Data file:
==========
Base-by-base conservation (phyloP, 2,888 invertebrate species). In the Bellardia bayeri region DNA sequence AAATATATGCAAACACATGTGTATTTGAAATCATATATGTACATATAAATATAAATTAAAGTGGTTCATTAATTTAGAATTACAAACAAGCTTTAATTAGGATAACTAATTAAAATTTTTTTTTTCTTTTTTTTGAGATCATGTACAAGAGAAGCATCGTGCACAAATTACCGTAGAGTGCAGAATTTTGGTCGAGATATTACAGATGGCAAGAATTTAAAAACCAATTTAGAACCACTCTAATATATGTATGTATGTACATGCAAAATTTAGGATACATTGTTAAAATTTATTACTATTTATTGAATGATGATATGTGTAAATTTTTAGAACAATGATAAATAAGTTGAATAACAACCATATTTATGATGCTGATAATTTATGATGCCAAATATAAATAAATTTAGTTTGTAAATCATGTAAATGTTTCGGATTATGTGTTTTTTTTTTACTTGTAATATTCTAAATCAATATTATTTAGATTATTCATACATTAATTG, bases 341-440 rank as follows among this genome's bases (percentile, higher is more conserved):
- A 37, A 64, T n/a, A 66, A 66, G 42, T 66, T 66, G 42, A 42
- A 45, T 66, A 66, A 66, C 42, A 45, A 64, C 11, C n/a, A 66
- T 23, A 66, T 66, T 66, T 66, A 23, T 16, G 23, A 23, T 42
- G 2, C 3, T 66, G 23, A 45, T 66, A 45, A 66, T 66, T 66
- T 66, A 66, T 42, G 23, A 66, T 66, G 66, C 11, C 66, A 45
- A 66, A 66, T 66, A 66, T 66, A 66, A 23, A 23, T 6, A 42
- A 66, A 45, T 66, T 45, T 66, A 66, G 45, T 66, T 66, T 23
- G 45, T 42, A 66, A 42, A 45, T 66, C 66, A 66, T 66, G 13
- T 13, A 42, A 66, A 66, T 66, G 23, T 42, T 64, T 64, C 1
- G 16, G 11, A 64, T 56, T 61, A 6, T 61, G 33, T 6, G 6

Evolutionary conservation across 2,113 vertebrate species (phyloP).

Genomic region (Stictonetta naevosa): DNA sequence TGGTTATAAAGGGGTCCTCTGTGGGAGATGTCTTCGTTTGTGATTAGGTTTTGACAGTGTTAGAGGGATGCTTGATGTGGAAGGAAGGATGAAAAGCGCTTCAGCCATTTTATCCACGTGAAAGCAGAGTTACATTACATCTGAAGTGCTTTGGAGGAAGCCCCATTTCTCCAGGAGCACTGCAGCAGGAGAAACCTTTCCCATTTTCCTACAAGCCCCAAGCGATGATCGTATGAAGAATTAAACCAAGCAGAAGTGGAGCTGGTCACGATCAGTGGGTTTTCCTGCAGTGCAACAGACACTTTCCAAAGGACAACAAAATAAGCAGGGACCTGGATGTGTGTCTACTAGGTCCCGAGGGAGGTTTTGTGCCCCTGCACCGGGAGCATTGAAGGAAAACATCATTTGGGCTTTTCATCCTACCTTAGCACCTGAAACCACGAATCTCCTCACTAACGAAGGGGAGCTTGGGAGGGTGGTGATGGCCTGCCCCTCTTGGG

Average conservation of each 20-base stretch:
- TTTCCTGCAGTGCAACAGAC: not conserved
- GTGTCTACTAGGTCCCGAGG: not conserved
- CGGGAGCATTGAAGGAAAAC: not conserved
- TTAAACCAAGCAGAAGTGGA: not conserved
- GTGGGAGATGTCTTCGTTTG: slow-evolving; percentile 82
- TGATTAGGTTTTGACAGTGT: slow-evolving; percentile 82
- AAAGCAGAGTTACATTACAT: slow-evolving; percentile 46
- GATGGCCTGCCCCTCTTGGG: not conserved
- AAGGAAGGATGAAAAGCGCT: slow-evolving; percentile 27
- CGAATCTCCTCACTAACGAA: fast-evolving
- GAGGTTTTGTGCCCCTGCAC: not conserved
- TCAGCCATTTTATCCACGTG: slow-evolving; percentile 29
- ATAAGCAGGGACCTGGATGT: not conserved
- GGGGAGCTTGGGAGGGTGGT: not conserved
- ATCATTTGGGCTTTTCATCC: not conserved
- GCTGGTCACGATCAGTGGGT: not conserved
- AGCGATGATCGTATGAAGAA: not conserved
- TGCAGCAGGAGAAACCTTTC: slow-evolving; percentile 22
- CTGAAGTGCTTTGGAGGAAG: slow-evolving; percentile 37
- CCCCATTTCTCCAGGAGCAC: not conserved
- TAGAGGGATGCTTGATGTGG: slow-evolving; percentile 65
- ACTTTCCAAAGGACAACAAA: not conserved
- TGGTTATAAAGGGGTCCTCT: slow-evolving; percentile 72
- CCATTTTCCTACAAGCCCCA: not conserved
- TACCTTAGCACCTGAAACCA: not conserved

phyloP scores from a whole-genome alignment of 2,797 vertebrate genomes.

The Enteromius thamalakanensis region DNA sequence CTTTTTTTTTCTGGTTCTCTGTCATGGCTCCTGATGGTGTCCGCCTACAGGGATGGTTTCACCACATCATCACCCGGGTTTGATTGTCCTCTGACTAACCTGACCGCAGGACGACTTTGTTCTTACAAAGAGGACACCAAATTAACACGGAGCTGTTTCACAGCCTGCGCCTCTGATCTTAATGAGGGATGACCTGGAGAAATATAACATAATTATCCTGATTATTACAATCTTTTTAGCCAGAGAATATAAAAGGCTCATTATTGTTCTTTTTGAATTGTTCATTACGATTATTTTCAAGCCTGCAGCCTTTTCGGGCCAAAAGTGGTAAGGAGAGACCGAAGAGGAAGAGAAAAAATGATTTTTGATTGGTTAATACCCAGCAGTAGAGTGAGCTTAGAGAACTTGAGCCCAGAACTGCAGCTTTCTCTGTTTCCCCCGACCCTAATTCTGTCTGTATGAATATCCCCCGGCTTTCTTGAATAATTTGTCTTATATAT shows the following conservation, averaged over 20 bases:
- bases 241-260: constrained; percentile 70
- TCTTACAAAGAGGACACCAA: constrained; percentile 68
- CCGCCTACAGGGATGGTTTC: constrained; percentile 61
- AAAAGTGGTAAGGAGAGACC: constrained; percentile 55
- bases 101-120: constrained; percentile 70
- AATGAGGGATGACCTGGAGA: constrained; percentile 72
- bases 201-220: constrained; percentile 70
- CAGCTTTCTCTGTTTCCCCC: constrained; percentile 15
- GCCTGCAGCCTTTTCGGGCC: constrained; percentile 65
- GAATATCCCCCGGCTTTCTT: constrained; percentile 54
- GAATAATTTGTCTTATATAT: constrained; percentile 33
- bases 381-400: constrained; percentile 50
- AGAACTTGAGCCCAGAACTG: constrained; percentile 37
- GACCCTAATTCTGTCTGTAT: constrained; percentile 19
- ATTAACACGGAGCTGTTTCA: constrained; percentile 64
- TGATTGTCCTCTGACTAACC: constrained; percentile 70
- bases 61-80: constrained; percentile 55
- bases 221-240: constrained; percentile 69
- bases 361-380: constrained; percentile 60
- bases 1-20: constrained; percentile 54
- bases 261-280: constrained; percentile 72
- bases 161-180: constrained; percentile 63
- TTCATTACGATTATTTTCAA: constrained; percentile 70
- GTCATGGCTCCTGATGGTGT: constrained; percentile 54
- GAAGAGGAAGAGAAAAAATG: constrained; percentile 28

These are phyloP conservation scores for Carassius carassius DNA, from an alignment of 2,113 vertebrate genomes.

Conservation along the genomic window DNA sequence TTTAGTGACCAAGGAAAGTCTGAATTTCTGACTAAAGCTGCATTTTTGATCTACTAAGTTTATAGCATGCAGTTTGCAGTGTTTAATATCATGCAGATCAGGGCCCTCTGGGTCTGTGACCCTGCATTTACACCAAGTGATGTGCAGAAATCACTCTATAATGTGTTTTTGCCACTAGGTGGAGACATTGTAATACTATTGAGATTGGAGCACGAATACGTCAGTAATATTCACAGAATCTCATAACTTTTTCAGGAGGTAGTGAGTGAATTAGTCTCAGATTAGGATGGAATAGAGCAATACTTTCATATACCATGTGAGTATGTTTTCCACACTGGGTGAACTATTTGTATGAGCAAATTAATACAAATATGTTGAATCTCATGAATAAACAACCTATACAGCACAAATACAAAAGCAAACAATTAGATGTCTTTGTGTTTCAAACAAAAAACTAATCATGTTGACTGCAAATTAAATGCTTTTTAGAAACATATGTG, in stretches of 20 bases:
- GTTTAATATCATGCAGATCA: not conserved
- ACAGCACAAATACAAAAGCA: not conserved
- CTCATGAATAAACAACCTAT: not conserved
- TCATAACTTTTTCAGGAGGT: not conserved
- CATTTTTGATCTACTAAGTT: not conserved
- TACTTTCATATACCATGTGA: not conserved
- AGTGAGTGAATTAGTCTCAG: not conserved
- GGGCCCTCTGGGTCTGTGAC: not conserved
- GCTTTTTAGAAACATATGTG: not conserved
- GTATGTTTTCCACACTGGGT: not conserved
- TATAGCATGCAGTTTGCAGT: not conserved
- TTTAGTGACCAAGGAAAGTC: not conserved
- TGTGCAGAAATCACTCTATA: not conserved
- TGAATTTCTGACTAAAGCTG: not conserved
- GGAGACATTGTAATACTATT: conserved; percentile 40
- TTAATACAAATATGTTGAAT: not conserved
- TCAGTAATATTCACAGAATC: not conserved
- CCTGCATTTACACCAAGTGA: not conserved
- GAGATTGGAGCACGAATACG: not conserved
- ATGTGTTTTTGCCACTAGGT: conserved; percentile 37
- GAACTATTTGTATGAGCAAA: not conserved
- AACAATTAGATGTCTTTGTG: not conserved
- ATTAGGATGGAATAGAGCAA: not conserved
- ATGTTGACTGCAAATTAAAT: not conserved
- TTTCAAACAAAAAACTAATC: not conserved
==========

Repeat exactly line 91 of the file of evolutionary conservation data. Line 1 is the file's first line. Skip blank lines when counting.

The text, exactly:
- ATTAGGATGGAATAGAGCAA: not conserved